DNA points to 3 kids' killers, says prosecutor

The trail of blood from the three Mexican children whose throats were slashed last year in a Northwest Baltimore apartment leads to two pairs of blue jeans worn by the relatives who are on trial for the murders, a prosecutor said in opening statements yesterday.

"Follow the children's blood because it will lead you to their killers," Assistant State's Attorney Sharon R. Holback told jurors as she laid out the case against Policarpio Espinoza, 23, and his nephew, Adan Canela, 18. Her opening referenced DNA evidence but described no motive.

Defense attorneys countered that police wrongly zeroed in on their clients, whom they described as uneducated illegal immigrants, because of pressure to solve a triple murder that shocked residents of even crime-hardened Baltimore.

Espinoza's attorney named two other men affiliated with the family as suspects who they said were never investigated, while Canela's attorney blamed Espinoza - and his own client's father.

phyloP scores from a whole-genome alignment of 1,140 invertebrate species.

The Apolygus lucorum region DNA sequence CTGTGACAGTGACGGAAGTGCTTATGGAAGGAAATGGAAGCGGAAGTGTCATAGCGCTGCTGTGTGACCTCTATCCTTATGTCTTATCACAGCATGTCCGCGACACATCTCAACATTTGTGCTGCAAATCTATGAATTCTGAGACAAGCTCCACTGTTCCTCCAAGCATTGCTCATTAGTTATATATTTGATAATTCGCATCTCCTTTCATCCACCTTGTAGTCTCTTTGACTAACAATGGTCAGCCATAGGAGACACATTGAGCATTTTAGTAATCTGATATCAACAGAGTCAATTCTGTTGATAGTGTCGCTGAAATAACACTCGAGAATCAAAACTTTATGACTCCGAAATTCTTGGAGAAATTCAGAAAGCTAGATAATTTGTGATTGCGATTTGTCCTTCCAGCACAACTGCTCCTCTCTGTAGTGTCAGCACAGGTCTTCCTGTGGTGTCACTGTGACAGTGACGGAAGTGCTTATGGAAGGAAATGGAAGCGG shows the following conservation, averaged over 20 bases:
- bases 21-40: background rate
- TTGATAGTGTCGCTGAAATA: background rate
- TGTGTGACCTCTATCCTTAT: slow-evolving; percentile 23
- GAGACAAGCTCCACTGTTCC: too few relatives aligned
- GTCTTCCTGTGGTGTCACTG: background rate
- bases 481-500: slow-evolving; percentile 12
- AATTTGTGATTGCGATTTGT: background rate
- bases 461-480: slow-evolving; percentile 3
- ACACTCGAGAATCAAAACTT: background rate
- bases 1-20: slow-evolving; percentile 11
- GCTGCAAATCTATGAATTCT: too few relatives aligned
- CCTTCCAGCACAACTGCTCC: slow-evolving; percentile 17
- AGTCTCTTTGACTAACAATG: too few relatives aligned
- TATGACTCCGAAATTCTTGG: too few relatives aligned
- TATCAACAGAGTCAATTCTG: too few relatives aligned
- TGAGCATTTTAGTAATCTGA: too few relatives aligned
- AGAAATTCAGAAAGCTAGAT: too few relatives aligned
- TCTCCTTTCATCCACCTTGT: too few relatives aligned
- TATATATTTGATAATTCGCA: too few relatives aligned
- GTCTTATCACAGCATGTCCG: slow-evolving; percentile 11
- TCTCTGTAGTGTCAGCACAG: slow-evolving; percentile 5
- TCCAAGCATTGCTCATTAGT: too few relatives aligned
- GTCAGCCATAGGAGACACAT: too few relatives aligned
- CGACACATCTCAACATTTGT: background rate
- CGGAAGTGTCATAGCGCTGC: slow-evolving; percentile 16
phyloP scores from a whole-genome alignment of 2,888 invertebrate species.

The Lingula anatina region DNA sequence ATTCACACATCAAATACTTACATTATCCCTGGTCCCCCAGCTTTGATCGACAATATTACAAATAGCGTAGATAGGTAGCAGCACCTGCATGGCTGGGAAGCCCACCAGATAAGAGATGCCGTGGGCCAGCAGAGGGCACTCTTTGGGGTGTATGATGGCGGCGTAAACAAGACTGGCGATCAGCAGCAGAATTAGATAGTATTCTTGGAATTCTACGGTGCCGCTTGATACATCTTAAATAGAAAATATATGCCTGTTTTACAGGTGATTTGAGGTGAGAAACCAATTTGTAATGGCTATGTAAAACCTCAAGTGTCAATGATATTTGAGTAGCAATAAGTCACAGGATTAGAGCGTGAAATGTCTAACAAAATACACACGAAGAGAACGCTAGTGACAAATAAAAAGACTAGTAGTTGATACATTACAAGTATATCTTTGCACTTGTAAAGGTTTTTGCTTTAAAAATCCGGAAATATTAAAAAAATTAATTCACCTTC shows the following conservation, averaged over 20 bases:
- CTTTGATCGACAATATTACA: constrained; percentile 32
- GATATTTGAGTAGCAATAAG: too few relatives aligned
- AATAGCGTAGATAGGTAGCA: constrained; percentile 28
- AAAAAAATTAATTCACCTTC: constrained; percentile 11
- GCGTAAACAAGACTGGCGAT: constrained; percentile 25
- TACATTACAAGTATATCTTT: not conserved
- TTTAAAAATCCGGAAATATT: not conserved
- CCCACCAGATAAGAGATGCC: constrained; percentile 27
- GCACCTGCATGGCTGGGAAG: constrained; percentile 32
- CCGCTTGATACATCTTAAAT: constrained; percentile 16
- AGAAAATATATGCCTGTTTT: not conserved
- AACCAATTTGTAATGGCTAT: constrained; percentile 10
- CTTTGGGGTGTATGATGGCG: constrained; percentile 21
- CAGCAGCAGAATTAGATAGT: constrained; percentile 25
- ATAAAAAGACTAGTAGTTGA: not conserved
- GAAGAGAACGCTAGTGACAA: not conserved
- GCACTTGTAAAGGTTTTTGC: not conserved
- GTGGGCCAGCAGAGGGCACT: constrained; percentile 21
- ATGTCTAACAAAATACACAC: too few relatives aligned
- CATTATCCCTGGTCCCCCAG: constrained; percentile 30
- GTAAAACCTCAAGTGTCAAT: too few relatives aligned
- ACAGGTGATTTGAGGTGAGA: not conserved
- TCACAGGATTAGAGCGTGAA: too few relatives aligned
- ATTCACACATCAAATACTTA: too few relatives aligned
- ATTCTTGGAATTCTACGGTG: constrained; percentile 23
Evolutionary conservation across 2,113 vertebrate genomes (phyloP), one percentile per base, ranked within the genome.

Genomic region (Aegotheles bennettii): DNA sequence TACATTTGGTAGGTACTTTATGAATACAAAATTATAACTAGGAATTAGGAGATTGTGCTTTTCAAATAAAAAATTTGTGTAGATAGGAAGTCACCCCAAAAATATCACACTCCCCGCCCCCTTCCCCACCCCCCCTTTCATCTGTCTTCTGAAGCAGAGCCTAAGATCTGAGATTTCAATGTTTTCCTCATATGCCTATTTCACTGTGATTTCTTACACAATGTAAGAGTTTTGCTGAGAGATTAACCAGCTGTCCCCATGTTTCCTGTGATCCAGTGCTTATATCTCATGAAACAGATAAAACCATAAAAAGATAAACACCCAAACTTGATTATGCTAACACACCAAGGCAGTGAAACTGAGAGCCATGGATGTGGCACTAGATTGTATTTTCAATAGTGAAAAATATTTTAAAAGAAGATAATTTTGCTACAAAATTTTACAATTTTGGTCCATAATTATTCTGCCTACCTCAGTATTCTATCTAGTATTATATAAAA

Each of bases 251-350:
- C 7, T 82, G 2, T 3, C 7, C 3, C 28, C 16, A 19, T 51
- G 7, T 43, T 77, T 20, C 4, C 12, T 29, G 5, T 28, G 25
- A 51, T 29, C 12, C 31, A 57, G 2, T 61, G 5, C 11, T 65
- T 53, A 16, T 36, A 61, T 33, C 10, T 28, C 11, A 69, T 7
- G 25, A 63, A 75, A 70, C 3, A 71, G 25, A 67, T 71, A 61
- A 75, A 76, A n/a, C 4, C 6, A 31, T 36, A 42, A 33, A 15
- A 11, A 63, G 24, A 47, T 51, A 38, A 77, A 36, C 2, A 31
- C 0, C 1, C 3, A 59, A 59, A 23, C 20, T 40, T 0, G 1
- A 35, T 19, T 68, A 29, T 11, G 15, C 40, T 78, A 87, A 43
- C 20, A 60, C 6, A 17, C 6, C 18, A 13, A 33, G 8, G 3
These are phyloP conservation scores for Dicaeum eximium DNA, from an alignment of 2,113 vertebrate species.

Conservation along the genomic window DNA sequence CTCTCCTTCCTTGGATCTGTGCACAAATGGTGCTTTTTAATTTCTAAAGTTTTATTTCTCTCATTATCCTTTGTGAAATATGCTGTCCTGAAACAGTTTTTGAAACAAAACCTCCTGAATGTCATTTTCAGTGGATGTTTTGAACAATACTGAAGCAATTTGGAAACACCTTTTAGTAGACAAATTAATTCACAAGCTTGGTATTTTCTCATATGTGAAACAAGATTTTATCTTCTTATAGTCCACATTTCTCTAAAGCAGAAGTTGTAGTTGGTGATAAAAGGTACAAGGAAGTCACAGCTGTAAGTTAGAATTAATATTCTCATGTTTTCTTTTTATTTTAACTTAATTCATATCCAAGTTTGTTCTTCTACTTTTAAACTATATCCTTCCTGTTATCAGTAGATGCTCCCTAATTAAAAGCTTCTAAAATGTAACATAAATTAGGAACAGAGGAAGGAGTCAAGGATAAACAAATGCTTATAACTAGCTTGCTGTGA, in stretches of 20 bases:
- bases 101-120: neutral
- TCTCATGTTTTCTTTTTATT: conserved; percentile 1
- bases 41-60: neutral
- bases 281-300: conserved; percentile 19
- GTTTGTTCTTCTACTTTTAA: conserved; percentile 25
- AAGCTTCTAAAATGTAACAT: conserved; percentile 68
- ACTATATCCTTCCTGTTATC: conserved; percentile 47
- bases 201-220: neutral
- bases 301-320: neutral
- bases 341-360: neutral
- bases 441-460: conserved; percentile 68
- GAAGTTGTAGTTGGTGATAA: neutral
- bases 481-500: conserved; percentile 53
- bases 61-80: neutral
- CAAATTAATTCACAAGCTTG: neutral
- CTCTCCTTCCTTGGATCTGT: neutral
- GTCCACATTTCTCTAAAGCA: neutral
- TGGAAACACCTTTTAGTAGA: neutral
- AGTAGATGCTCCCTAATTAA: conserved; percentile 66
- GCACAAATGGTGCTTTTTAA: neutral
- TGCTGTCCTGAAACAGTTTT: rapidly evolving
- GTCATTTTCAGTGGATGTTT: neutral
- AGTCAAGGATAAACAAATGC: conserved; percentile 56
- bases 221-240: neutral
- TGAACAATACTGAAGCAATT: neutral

Three children, an 8-year-old girl, her 9-year-old brother and their 10-year-old male cousin, were beaten, strangled and slashed shortly after coming home from Cross Keys Elementary School on May 27 last year. Their necks were cut so deeply - sawed with a long meat-cutting knife - that they all were nearly decapitated.

In testimony yesterday, the age of one of the children, some names of the relatives and some details of the crime differed from earlier accounts.

Defense wounds on the children's hands and arms, Holback said, showed that "they fought for their little lives. This was not quick. This slaughter was brutal and slow."

Prosecutors called their first three witnesses yesterday. A neighbor testified that she saw the defendants acting strangely near the children's apartment two days before the crime. She also said she saw Alexis Espejo Quezada, the 10-year-old, alive at his doorway about 4:20 or 4:30 p.m. May 27. Their bodies were discovered by the parents shortly before 5 p.m.